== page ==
that we were attacked and that we had a ground force with air support which was capable of making ground contact with those Polish divisions, I would venture to say that a large part, if not all of them, would defect and fight on our side. Now that would represent not only the loss of 17 divisions, captive-nation divisions of Russia, but a diversion of a lot of their own force to held that population down. There is an opportunity, but it is an exceedingly difficult one, and the leadership for working out that problem is in the political field.

Mrs. BOLTON. Do we have any contacts with those people?
General RIDGWAY. Yes; we do.

Mrs. BOLTON. You continue to be able to press in toward them?

General RIDGWAY. Before World War II, France and Britain guaranteed Poland's integrity, but they could never get there in time. It is too much now, in view of what has happened in the last few years, I think, to ask any people to rise up when they have this closed machine in there.

Mrs. BOLTON. I was not thinking of that, I was thinking of the automatic action of that people. If the armies that have been keeping them down should move into another area, there is a possibility of that.

General RIDGWAY. There certainly is.

It is hard to see why the Russians would turn over some of their finest, most modern equipment to these people if they did not think they were reliable.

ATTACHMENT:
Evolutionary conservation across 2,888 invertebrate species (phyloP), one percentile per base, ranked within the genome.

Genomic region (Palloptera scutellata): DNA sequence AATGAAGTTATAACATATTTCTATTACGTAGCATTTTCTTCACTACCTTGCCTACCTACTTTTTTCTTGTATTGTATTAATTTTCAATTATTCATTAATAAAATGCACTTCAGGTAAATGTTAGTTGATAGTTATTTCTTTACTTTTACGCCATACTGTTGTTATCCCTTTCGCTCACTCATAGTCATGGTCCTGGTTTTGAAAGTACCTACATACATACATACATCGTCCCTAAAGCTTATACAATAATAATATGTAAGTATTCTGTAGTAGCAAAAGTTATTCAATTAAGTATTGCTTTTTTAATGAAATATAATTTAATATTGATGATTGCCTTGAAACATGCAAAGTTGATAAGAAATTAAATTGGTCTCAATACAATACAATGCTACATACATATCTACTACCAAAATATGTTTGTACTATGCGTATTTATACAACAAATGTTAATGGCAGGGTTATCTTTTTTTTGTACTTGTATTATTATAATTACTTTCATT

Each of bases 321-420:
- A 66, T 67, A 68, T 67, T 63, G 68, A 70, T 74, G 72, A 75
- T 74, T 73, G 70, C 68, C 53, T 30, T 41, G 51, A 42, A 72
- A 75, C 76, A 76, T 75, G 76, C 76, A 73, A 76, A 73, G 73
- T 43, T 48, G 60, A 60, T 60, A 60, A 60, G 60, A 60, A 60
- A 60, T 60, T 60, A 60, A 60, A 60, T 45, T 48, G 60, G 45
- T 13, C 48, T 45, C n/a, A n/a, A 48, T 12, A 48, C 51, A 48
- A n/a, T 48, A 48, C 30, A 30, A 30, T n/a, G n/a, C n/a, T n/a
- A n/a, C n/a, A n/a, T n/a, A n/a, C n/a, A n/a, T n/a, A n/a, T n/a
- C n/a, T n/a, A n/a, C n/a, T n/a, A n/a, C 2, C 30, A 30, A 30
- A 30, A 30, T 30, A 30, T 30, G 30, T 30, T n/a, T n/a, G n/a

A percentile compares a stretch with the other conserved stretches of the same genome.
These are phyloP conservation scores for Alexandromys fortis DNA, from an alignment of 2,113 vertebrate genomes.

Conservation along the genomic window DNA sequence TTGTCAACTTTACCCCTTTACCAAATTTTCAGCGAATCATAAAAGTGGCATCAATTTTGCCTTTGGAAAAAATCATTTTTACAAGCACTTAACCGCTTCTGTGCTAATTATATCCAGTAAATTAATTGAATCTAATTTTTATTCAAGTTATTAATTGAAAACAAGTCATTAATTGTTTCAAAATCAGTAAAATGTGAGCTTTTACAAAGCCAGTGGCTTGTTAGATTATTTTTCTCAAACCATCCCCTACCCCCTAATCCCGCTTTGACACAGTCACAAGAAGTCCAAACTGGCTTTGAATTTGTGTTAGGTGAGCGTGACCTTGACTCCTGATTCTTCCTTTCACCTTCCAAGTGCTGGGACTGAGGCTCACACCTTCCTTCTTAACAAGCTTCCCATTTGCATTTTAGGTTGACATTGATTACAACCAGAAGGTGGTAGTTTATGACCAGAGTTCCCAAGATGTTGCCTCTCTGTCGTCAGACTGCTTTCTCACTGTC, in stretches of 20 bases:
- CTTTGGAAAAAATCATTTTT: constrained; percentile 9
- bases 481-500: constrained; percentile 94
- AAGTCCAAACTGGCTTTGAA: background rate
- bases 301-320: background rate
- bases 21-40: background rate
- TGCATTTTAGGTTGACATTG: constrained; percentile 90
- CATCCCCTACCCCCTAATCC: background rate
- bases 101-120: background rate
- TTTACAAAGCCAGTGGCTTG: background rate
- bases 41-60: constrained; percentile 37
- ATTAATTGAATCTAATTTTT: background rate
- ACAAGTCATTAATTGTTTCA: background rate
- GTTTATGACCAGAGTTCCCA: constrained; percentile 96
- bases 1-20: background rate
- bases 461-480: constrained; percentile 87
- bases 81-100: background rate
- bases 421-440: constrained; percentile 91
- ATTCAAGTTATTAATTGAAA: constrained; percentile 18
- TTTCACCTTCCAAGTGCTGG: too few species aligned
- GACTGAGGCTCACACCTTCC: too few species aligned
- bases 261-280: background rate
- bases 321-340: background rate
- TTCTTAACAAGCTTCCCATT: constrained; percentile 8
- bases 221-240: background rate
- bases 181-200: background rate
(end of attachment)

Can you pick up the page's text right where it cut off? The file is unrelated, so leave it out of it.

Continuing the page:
Mrs. BOLTON. Thank you very much.

Mr. BENTLEY. Mr. Chairman, I have one question along that line. There is always the possibility of a certain amount of defection among the Soviet forces themselves, is there not?

General RIDGWAY. I would think so, but that depends on the nature of the war. If you could convince the Russian soldier that he was fighting for his native land, he is a pretty tough fighter.

Mr. BENTLEY. But outside of Russia it might be a different story. General RIDGWAY. It might very well be.

NATO DEFENSE LINES

Mr. VORYS. On these maps we have here, the line of the Rhine would be the first place you might hold and the Pyrennees might be the last place you might hold

Chairman CHIPERFIELD. Will you yield on that point?

Mr. VORYS. Yes.

Chairman CHIPERFIELD. Will our boys face a Dunkirk over there if they were attacked tomorrow?

General RIDGWAY. I do not think so.

Chairman CHIPERFIELD. That goes to the question of whether they could be stopped at the Rhine.

General RIDGWAY. We have a force over there, Mr. Chairman, of which you can be exceedingly proud. They are ready to fight tomorrow and fight magnificently, and they are a pretty powerful force. Mr. VORYS. Along that line, you mentioned I think this morning or this afternoon about plans for not having our forces-certainly

our own forces, we hope-simply chewed up and destroyed in a heroic but futile resistance.

Have you got plans for what you do now so as to sell ground dearly but keep your forces intact?'

General RIDGWAY. Might I go off the record on that?

Mr. VORYS. Yes.

[Discussion off the record.]

Mr. VORYS. Are there other questions?

Mrs. BOLTON. I would like to say that we have not touched on Morocco and that area, and I think we should know more about it. It is 20 minutes until 5 o'clock and I would hope, General, that we might have something on that.